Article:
Workshop on Continuous Emission Monitoring System | Centre for Science and Environment


Workshop on Continuous Emission Monitoring System

A day long workshop on “Continuous Emission Monitoring System” was organized by Centre for Science and Environment (CSE) on 21st July 2015 at CSE, Tughlakabad Institutional Area, New Delhi. This was the first attempt from CSE to understand and identify the issues in the newly introduced CEMS. 

CSE’s two decades of research experience in the Industrial sector had shown utmost requirement of strengthening the pollution monitoring, reporting and regulatory regime in India. Even though the pollution norms more or less have improved with time, monitoring and reporting framework has been weak, therefore, adoption of continuous/ real-time pollution monitoring system is felt important. It is in the initial stage in India, therefore requires stakeholders discussions on pros and cons, technicalities, framework and adaptability etc.

To step in this direction as part of its advocacy work, CSE has organised a workshop on CEMS which involved experts including technical experts, regulatory officials and manufacturers etc.

This workshop was intended to deliberate on the potential of CEMS in environmental regime of the country and the existing capacity of India on CEMS.  

The following representatives were present,

  1. Santosh Harish, Post Doctoral Fellow, J-PAL

  2. Abhijith Pathak, Scientist ‘C’, Central Pollution Control Board

  3. V.Thiagarajan, Assistant Director (Lab), Tamil Nadu Pollution Control Board

  4. Deepa Arora, Assistant Scientific Officer, Uttar Pradesh Pollution Control Board

  5. Tushar Mishra, Senior Production Manager, Fuji Electrics

  6. Neeraj Chaturvedi, Scientific Assistant, Uttar Pradesh Pollution Control Board

  7. Venkatesh Rao, Global product manager, Alstom India

  8. Jaya Nangia, AVP-Sales service, Chemtrols

  9. Preeti Malhotra, Director global public affairs, Alstom India

  10. Rakesh Agarwal, Technical advisor, Rave Innovations

  11. Sanjeev K Kanchan, Deputy Programme Manager, CSE

  12. Aditya Batra, Programme Director – Board & Funding, CSE

  13. Abhishek Rudra, Programme Officer, CSE

  14. Soundaram Ramanathan, Research Associate, CSE 

Summary of the deliberations

Mr. Aditya Batra welcomed the stakeholders and gave an overview on the Centre for Science and Environment and it’s Green Rating Project (GRP). Mr. Sanjeev Kumar Kanchan then gave a brief summary on Continuous emission monitoring system’s need and initiated discussions on the need for a framework of legislation as in the United States (US) and European Union (EU) to streamline and initiate continuous emission monitoring as an effective regulatory regime for pollution monitoring and control. He also shared about the poor state of emission reporting in the industry. Examples were quoted from the GRP study where Indian coal-based power plants reported abnormal NOx emissions of less than 0.1mg/Nm3 while the global best NOx emissions (with control)  is reported to achieve 80mg/Nm3. Similar findings on unreliable reporting of SO2 PM emission was also shared. Following are the key discussions to understand the US and EU framework during the first presentations:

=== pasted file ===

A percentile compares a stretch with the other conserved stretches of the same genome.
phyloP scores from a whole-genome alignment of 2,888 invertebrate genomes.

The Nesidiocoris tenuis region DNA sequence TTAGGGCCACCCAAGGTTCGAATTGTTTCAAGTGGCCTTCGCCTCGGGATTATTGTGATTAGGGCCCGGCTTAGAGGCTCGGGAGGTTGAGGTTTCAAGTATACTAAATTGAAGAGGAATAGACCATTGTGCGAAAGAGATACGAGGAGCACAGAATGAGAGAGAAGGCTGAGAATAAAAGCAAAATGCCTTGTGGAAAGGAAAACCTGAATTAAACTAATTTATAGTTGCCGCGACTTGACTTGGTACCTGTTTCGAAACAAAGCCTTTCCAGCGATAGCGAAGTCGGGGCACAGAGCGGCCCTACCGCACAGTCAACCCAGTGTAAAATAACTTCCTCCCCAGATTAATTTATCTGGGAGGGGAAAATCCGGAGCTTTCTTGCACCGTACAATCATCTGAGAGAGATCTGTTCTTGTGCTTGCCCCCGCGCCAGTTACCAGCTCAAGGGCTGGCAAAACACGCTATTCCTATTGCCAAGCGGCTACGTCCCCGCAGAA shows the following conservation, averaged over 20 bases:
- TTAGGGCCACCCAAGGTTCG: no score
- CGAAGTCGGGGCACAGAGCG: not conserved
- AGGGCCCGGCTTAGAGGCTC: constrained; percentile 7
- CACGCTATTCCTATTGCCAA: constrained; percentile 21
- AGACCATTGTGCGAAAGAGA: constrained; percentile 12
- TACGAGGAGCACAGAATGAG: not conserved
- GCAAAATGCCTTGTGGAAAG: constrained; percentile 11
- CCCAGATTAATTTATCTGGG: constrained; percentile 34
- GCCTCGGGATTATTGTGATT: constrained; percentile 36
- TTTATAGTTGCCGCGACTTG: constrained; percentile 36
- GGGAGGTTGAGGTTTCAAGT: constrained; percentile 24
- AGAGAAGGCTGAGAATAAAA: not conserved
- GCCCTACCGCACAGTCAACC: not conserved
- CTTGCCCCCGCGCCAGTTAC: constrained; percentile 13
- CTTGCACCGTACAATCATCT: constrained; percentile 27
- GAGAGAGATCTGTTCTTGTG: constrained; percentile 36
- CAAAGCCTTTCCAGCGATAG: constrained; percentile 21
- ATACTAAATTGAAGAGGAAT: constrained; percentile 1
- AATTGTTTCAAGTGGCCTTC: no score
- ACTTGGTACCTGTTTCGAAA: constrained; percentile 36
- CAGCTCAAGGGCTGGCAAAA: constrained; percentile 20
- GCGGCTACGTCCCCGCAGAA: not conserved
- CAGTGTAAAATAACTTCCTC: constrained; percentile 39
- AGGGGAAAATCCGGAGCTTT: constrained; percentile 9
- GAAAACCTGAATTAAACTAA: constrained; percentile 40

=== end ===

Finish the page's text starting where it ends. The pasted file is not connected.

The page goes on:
Blatant reporting and regulation: Mr. Abhijit Pathak, CPCB agreed that blatant reporting errors were happening on the ground and could be avoided in future with more robust data from CEMS. He shared that there is another problem with our regulation which fails to deal with such violations. In India, such violations are dealt under criminal law, unlike EU and US where civil law works. Under criminal law, emission trading system can’t work. Pilot level trial that CPCB has started is in very early stage and is facing many challenges; we are in data collecting phase.

Device inherent Error: Mr. Sanjeev, while discussing EU framework for CEMS, shared the provision of inherent error (PM- 30%, SOx, NOx-20%) with the device and raised the question if such uncertainities are possible in the device how compliance shall be checked? Mr. Pathak, answered that apart from error in device other issues like error in calibration gases are also the issues CPCB has to deal. We are dependent on imported gas analysers and calibration gas. Calibration gas, during import, gets some error due to temperature, pressure changes. People also use, expired calibration gases which doesn’t give correct result. These issues make compliance check very difficult. CPCB is still in process to deal with that.

Valid and invalid data: Mr. Sanjeev shared that EU, USEPA, discusses about valid and invalid data recording by CEMS device but CPCB is not talking on these things in notification. Data during abnormal conditions (start-up, shut down etc.) shouldn’t be checked for compliance. Mr. Pathak shared that CPCB has not discussed this yet. Our biggest challenge is to implement the CEMS successfully and collect the data. Once we collect the data, we experience the system, we can get into fine tuning it, shared Mr. Pathak.

During presentation, Mr. Sanjeev shared that US, EU framework, as presented, are well establish and advance. How we can learn from these and adopt considering Indian conditions, is a challenge. Current format of CEMS notification) needs serious improvement.  

Point to point discussion was carried in following presentations: